Evolutionary change is not random change, but change with a specific tendency towards ‘more’ in terms of diversity and complexity, although occasionally interrupted by catastrophic incidents, some of which are self-caused by nature. We implicitly recognize evolutionary change as this specific type, as is demonstrated by our immediate ability to distinguish between evolutionary, random and devolutionary change in most cases (as in many things there are gray areas, but these are fairly low in incidence percentage-wise, we tend to over-focus on them because they are rhetorically useful).  We also implicitly recognize in historical change as evolutionary, the history nature as our origin.  We experience human history implicitly as the origin of our social being, and natural history implicitly as the origin of our bodily being.  The difficulty though in demonstrating a reason, outside the implicit teleology of being our origin, is precisely the root of the issues many have with the concept of evolution.  Those who jump on the ‘scientific’ bandwagon in attempting to simply silence critics, rather than attempting to understand why they have an issue with an idea that not only appears obvious to most modern, scientifically educated minds, but in fact was historically the first hypothesis known regarding natural history, predating creationism by many centuries.  In all the science of natural history done since Darwin, his basic and most important insight, that nature is historical, and that the history of nature is a history of increasingly complex and diverse interplay between all its aspects, has been completely missed in favor of a naive belief in simplistic causality and almost an exterminative campaign against anyone that dares to wonder why nature would have such a history when the inverse would seem to be more probable.  It is in the ideas involving systemic self-organization, self-optimization and strong emergence of both physical and meta-physical systems, and the retroactive nature of teleology itself in the meta-logic of Hegel and others, that a satisfactory understanding of what that basic question contains and the beginnings of an attempt at a satisfactory answer may be found, not in the equivalently misguided attempts of naive materialists and naive theists to simply explain it away with their opposing beliefs.  The constantly fueled ‘argument’ between the two serves no purpose other than the desire of those enjoying privilege within the status quo to maintain that privilege, while the two sets of people most likely to challenge their right to that privilege argue over two equally worthless positions, on a question of tangential and abstract importance.,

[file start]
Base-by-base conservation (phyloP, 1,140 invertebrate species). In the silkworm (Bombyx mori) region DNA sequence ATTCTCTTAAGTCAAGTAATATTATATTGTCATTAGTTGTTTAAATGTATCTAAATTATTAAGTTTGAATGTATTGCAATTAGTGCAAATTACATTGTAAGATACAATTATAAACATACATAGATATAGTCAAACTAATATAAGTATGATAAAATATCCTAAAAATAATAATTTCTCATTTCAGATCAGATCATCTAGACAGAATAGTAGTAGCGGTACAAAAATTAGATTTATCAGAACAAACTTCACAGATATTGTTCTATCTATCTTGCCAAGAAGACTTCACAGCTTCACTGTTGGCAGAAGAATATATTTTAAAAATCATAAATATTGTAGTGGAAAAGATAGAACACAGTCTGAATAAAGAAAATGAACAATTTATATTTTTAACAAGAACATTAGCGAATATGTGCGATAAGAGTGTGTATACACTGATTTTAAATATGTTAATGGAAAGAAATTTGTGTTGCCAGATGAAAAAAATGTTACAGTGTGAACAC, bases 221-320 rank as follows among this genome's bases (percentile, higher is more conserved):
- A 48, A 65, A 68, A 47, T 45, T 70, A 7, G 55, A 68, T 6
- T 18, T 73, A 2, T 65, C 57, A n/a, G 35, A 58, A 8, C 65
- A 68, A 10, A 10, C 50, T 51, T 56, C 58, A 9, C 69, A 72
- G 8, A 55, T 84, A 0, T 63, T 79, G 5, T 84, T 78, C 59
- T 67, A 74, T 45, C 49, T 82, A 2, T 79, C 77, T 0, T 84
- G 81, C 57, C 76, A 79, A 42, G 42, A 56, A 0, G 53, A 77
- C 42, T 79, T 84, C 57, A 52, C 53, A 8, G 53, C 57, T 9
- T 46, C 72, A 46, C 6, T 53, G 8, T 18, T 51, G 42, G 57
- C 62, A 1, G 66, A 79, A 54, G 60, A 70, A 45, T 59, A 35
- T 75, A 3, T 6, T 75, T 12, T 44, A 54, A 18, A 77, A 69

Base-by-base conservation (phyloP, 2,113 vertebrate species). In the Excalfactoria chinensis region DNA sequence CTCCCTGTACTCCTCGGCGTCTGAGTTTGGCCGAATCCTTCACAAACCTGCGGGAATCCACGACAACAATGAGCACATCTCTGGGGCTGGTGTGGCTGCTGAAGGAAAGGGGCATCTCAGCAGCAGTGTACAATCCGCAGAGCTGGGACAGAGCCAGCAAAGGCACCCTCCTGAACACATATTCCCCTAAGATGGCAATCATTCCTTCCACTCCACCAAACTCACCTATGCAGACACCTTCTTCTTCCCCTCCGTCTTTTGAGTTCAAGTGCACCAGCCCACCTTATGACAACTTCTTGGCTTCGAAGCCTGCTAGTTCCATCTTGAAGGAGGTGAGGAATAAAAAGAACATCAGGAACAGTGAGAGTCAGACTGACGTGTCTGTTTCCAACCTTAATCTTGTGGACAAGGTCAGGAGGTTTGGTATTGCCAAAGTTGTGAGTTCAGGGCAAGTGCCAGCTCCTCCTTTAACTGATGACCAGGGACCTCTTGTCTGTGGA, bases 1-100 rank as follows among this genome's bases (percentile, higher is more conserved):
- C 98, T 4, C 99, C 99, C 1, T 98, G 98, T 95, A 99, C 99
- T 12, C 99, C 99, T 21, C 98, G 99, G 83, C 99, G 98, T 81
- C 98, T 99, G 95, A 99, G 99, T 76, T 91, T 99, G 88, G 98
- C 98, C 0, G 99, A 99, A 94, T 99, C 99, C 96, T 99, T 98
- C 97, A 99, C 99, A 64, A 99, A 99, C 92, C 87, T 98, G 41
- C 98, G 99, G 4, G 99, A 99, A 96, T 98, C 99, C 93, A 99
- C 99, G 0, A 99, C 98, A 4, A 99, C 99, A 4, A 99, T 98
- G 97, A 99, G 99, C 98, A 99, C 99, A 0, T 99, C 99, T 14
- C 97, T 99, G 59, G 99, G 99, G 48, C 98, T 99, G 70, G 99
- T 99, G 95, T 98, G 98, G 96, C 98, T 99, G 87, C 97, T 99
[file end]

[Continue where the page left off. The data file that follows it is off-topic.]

Applying scientific methods to other modes of reality, and only considering ‘things’ if they qualify as such in a scientific context, is not only a sure way of being annoyingly irrelevant, it falsifies what science itself is about and can and cannot do. As a result it’s not only irritating but dangerous. A common statement that exhibits this generalization of scientific validity outside its relevant areas of experience is “only what can be measured is real”. Any minor consideration of biological, psychological, social or political realities shows the statement to be nonsense, yet many scientists and so-called ‘scientific philosophers’ continue to make the same or equivalent claims without even realizing how inane the statement is. In fact it is only valid in science to the degree that science already accepts only what is revealed technologically to be real. This is not an ontological reality, merely an inherent limitation in the way in which technology reveals what had previously been hidden. The way technology reveals is not incorrect, but neither is it close to being comprehensive. Modern science, which is simply science to most people who have neither studied ancient science nor done advanced work in postmodern science, originated in technology, most notably the technology of the telescope. It was justified via a theology that intrinsically posited a creator being with the nature of an ‘ultimate engineer’. The origin of the claim that “only what can be measured is real”, or in our terms, is a ‘body’, is an indemonstrable posit that all reality can be modeled by a mathematics that isn’t even defensible, in the post-Cantor era, as mathematics, never mind as a model of reality.